This system was democratically run and had as one of its main concerns the helping of the weaker members of the society who otherwise were without power and influence. Without the justice of the court they would not be able to maintain themselves in the social order.
God had established their nation in his gracious love and desired the people to live in communion with him and with one another. The covenant community was accountable to God—if it did not maintain its faithfulness, it was liable to be judged cf.
Amos came onto the scene to announce that this threat of judgment was indeed about to be carried out. The social transformation of Israel was a decisive move away from covenant faithfulness.
Of course, this was not the perception of those Amos was addressing. However, poverty and distress were widespread among the people at the bottom of the socio-economic ladder. One key aspect of that reality was the shift from the situation where control of the land was inherited to one where the control was in the hands of a few centralized owners.
These owners were exploiting the peasants for their own gain. This shift apparently resulted from the efforts of the powerful in the society. This process cut to the heart of the covenant-community concept, which paid special attention to those on the bottom of society and saw itself as based on the notion of a liberator-God.
This sets his listeners up for the punch line that begins in 2: In speaking against the nations, Amos would gain the sympathy of his listeners—who would all agree that, of course, the nations are terrible and unjust.
However, then beginning in 2: In particular in these verses, he focuses on transgressions against the harmonious ordering of Israelite communal life: He insists that privilege entails responsibility and that the unfaithful Israelites have been irresponsible. Therefore, they are even worse than the despised pagans who never knew God.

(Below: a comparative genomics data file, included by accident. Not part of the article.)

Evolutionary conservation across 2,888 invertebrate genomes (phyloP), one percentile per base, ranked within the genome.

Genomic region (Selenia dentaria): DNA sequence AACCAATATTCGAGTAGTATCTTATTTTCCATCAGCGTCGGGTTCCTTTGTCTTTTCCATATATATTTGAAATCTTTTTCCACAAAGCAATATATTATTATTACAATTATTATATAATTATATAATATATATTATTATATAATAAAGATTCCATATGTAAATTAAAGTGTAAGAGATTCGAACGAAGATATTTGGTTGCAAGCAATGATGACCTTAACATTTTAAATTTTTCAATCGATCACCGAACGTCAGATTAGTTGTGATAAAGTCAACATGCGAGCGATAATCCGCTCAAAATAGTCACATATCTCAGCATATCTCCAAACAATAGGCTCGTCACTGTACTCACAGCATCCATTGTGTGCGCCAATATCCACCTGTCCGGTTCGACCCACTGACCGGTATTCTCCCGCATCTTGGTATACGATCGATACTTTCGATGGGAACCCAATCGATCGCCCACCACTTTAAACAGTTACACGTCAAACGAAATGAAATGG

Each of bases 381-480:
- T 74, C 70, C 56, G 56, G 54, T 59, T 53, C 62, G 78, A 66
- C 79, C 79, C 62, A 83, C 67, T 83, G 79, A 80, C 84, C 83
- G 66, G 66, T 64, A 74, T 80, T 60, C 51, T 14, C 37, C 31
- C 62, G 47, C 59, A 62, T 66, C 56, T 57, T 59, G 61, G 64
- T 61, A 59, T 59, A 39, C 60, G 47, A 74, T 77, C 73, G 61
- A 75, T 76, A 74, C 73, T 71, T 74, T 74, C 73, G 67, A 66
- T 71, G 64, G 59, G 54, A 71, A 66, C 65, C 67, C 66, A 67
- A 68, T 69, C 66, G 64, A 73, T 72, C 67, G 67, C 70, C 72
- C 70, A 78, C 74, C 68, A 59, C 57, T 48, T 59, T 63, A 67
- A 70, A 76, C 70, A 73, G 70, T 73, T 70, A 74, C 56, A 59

Amos preaches a transcendent ethic—God is not identified with Israel per se.
God is identified with justice and righteousness.The Prophet Amos. Call to Return. The first person under Jeroboam II to face the masses courageously and accuse them of their sins and predict harsh punishment was the prophet Hosea. Essays & Stories on the Holocaust. Judaism, Civilization & Progress.
Gallery of Our Great. This Week in . THE PROPHET HOSEA THERE are several points of interest in the person and work of Hosea. First, he was a prophet of the northern kingdom: we may say, the only prophet of the northern kingdom who has left any written. Throughout, the focus is on how to read the book of Amos holistically to understand the organic development of the prophet’s message through the many stages of .
Amos. borne; a burden, one of the twelve minor prophets. He was a native of Tekota, the modern Tekua, a town about 12 miles south-east of Bethlehem. + free ebooks online. Did you know that you can help us produce ebooks by proof-reading just one page a day?
Go to: Distributed Proofreaders. Amos and Isaiah–Study Questions. Amos and Isaiah were contemporaries and they address the same problems. Both of them have the difficult task of bringing a message of judgment to people who are complacent in their sense of well-being and rightness before God.